Liquid chromatography/mass spectrometry (LC/MS)
For the detection of metabolites by LC-MS, a Dionex UltiMate 3000 LC System (Thermo Scientific) with a thermal autosampler set at 4 °C, coupled to a Q Exactive Orbitrap mass spectrometer (Thermo Scientific) was used. Samples were resuspended in 50 μl of water and a volume of 10 μl of sample was injected on a C18 column (Acquity UPLC HSS T3 1.8 μm 2.1 × 100 mm). The separation of metabolites was achieved at 40 °C with a flow rate of 0.25 ml/min. A gradient was applied for 40 min (solvent A: 10 mM Tributyl-Amine, 15 mM acetic acid—solvent B: Methanol) to separate the targeted metabolites (0 min: 0% B, 2 min: 0% B, 7 min: 37% B, 14 min: 41% B, 26 min: 100% B, 30 min: 100% B, 31 min: 0% B; 40 min: 0% B). The MS operated in negative full scan mode (m/z range: 70–1050 and 300–700 from 5 to 25 min) using a spray voltage of 4.9 kV, capillary temperature of 320 °C, sheath gas at 50.0, auxiliary gas at 10.0. Data were collected using the Xcalibur software v4.0 (Thermo Scientific) and analyzed with Matlab for the correction of protein content and natural abundance, but also to determine the isotopomer distribution using the method developed by Fernandez et al.54.
Cells were collected at day 5 and dissolved in 800 µl DPBS. In total, 100 µl of the suspension was used for protein determination using the BCA assay (Thermo Fisher). The remaining suspension was used for lipid extraction as described before55. Samples were homogenized in 0.9 ml 1 N HCl/CH3OH ULC/MS (1:8, v/v) (Biosolve), 0.8 ml CHCl3 (Sigma-Aldrich) and 200 μg/ml of the antioxidant 2,6-di-tert-butyl-4-methylphenol (BHT, Sigma). The suspension was shaken for 10 min and spun (SS-34, 12,000 rpm for 5 min at 4 °C with the brake ON). The lower phase was collected to glass tubes and evaporated under vacuum (Speed Trap, Thermo Fisher) for 30 min at room temperature. Samples were sparged with Argon (Sigma) and stored at −20 °C. At the day of analysis, the samples were reconstituted in CH3OH/CHCl3/NH4OH (72:8:1, v/v/v) and lipid standards were added (Avanti Polar Lipids). Phospholipids were analyzed by electrospray ionization tandem mass spectrometry (ESI-MS/MS) with a hybrid quadrupole linear ion trap mass spectrometer (4000 QTRAP system, AB SCIEX) equipped with a TriVersa NanoMate robotic nanosource (Advion Biosciences). The collision energy was varied as follows: prec 184, 50 eV; nl 141, 35 eV; nl 87, −40 eV; prec 241, −55 eV. The system was operated in the multiple reaction monitoring mode for quantification of individual species. Typically, a 3-min period of signal averaging was used for each spectrum.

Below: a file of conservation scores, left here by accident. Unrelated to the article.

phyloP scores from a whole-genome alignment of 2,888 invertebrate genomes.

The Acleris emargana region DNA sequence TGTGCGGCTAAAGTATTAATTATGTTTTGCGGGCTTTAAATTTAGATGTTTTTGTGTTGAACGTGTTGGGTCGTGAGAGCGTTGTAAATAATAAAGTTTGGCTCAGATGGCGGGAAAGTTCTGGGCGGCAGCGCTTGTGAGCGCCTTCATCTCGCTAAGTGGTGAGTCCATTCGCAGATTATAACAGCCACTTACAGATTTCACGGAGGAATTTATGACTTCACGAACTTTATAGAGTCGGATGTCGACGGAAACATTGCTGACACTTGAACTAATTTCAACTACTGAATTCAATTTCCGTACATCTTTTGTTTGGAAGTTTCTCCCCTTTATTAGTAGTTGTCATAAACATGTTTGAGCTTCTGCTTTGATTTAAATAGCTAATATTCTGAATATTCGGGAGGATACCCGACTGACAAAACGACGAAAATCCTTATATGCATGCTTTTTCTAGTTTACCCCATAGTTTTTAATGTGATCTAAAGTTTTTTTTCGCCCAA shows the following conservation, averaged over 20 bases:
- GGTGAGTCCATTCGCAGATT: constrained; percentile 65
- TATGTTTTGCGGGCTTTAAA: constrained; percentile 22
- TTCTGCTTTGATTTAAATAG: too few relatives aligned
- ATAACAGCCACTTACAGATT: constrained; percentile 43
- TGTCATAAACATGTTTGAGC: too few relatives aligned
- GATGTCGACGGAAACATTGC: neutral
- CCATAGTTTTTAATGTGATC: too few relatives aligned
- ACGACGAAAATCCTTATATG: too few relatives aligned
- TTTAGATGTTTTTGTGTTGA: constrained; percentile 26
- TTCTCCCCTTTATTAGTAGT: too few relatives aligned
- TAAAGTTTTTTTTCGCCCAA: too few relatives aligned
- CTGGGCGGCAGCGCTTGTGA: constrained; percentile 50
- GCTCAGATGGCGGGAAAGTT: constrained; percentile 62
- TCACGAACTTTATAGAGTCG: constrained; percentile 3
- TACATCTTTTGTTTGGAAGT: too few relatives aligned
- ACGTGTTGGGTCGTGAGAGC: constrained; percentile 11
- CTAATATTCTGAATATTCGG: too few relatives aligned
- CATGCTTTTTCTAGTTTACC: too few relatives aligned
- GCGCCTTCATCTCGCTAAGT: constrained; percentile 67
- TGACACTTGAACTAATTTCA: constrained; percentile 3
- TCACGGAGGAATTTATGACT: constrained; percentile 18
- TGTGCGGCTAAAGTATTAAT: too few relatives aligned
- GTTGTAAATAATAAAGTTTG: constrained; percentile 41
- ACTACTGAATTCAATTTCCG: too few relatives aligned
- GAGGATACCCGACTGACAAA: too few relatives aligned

In total, 5 × 106 cells per condition per replicate were lysed using RLT buffer (Qiagen) and stored at −80 °C. RNA-seq was performed using HiSeq2500 platform (Illumina) (SR-65bp) at the Genomics Core facility of the NKI-AvL (Amsterdam, the Netherlands). Raw RNA-seq FASTQ files were aligned with STAR to the human genome GRCh37.p13. The file formats were then converted using SAMtools. Reads were counted at exons of protein-coding genes using HTSeq with gencode.v19 annotation. Normalization of library size for the read counts and differential expression analysis was performed using DEseq and DEseq2 with standard parameters. RNA-seq data have been deposited into the NCBI Gene Expression Omnibus database (http://www.ncbi.nlm.nih.gov/geo/) under accession number GSE176218.
Whole exome sequencing (WES)